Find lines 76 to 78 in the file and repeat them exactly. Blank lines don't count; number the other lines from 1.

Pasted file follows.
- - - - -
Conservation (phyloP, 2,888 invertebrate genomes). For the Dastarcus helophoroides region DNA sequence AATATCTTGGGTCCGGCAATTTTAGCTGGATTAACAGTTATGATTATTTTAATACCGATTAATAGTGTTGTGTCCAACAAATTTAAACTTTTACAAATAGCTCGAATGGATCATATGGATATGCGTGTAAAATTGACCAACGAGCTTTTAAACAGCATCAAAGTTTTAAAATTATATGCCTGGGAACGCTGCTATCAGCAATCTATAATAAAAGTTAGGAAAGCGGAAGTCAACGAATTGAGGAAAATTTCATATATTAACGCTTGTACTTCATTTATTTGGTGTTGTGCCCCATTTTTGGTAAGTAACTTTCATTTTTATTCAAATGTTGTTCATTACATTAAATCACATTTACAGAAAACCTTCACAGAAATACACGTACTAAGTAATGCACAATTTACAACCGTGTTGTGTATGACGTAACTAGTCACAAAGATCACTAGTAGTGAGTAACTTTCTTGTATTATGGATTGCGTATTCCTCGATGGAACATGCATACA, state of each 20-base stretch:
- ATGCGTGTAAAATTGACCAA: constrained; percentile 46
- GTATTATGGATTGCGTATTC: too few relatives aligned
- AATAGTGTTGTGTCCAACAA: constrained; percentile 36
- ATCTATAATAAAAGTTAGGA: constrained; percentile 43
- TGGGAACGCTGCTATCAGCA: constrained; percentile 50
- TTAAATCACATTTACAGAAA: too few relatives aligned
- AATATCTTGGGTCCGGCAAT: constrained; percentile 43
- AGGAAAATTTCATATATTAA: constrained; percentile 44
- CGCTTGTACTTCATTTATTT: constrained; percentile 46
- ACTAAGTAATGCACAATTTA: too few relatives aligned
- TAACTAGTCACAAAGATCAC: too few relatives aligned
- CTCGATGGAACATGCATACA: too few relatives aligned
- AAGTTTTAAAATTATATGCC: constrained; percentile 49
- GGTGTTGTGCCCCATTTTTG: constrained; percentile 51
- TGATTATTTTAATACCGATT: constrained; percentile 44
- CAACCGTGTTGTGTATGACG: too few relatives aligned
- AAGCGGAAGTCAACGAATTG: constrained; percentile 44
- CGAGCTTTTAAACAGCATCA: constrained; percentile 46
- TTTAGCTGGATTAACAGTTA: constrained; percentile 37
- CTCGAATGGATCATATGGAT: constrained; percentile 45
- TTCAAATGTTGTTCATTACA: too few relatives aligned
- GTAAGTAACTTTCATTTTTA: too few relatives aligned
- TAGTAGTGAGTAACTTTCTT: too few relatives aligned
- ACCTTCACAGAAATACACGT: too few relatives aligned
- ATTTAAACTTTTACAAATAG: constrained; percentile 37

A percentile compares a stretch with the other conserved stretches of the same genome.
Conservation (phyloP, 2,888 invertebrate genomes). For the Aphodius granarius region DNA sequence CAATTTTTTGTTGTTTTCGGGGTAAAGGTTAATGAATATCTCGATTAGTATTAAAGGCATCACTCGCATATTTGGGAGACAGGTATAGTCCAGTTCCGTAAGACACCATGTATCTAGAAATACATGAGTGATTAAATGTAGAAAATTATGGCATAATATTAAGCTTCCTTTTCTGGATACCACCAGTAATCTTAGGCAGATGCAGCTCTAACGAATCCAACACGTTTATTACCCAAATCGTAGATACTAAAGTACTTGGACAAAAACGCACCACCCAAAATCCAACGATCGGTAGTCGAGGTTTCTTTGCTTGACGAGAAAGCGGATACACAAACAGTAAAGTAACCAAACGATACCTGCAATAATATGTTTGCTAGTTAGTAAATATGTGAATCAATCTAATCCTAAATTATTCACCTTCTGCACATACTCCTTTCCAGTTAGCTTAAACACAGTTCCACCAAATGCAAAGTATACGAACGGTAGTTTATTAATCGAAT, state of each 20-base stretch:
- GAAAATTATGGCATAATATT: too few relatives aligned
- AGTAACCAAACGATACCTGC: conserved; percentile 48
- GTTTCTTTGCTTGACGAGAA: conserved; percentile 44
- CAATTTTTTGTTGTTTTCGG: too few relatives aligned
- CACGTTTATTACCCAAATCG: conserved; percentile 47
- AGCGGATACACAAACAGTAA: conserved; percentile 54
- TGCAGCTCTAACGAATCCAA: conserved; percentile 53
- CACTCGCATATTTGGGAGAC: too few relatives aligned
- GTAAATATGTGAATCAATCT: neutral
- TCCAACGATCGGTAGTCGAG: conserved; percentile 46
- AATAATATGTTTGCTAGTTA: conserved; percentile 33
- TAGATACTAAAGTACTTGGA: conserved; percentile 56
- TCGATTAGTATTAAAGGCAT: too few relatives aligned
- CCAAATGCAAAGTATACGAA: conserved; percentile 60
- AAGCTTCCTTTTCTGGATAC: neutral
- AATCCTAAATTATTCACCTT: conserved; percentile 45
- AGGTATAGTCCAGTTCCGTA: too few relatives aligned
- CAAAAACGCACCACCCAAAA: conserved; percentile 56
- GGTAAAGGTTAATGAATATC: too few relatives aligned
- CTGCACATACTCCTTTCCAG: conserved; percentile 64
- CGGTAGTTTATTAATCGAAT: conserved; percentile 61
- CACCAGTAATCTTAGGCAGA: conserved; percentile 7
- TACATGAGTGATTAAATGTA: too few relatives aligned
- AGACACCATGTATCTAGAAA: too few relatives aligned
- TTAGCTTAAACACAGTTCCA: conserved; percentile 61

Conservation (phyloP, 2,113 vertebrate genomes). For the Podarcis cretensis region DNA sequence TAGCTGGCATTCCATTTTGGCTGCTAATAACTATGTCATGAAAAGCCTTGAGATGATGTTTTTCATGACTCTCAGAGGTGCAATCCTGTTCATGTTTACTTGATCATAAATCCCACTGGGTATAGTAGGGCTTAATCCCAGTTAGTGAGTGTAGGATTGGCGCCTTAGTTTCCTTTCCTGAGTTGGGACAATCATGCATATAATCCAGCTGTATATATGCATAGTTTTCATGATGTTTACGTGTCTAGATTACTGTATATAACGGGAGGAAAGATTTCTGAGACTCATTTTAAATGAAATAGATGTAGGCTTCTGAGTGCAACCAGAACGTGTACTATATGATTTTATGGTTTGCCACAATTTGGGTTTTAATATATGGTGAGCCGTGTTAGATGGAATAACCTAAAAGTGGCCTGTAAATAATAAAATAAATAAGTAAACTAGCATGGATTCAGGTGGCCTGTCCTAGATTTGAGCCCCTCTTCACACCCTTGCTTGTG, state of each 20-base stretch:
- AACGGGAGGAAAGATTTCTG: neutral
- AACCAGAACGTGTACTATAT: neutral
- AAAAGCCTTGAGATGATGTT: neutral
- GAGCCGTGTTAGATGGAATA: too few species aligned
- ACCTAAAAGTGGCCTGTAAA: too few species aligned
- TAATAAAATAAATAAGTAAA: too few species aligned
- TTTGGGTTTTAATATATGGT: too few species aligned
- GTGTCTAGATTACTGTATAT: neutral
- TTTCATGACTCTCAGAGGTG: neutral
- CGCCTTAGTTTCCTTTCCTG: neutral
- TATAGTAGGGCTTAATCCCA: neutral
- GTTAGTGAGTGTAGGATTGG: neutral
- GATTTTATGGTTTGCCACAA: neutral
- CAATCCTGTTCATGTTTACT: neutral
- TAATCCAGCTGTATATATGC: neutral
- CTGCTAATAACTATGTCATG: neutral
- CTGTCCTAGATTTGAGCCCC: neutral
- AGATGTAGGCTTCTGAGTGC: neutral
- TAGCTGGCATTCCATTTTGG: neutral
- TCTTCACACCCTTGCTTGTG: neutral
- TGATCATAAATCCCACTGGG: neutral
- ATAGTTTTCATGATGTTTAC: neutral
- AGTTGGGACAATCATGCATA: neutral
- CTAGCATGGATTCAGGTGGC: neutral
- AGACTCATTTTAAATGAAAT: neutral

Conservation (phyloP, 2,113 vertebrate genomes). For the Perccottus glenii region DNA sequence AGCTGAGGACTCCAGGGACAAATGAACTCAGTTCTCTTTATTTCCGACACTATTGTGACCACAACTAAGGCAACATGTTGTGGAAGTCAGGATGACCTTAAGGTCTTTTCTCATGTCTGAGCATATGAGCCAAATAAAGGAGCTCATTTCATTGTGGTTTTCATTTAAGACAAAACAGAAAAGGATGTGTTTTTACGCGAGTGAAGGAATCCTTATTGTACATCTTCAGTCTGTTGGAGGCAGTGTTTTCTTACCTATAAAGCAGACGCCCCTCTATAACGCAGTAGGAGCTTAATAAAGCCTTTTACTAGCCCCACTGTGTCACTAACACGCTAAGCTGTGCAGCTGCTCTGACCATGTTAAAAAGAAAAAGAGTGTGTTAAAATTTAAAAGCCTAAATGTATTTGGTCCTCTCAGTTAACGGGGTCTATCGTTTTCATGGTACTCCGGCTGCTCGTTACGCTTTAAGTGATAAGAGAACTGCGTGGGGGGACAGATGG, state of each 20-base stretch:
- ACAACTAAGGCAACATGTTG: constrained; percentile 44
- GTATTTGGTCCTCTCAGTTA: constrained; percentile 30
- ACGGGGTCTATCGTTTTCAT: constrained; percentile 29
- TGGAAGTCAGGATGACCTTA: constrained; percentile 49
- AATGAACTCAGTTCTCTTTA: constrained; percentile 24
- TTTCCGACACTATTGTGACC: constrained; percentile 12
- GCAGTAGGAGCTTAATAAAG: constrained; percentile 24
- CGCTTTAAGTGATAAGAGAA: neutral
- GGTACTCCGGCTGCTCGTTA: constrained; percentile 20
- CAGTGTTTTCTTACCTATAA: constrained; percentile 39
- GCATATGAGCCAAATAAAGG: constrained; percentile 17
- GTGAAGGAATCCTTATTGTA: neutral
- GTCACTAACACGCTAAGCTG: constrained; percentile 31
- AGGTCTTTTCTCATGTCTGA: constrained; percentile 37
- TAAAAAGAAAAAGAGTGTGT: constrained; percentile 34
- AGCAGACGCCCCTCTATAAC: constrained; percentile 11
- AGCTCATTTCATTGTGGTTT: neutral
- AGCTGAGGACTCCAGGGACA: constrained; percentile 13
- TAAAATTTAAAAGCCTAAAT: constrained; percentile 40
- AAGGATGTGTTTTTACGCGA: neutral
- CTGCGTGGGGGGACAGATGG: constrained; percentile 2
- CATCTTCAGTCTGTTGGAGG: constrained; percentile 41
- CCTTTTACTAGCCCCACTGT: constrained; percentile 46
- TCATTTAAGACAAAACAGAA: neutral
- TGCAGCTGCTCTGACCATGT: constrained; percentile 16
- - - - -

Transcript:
- ATAGTTTTCATGATGTTTAC: neutral
- AGTTGGGACAATCATGCATA: neutral
- CTAGCATGGATTCAGGTGGC: neutral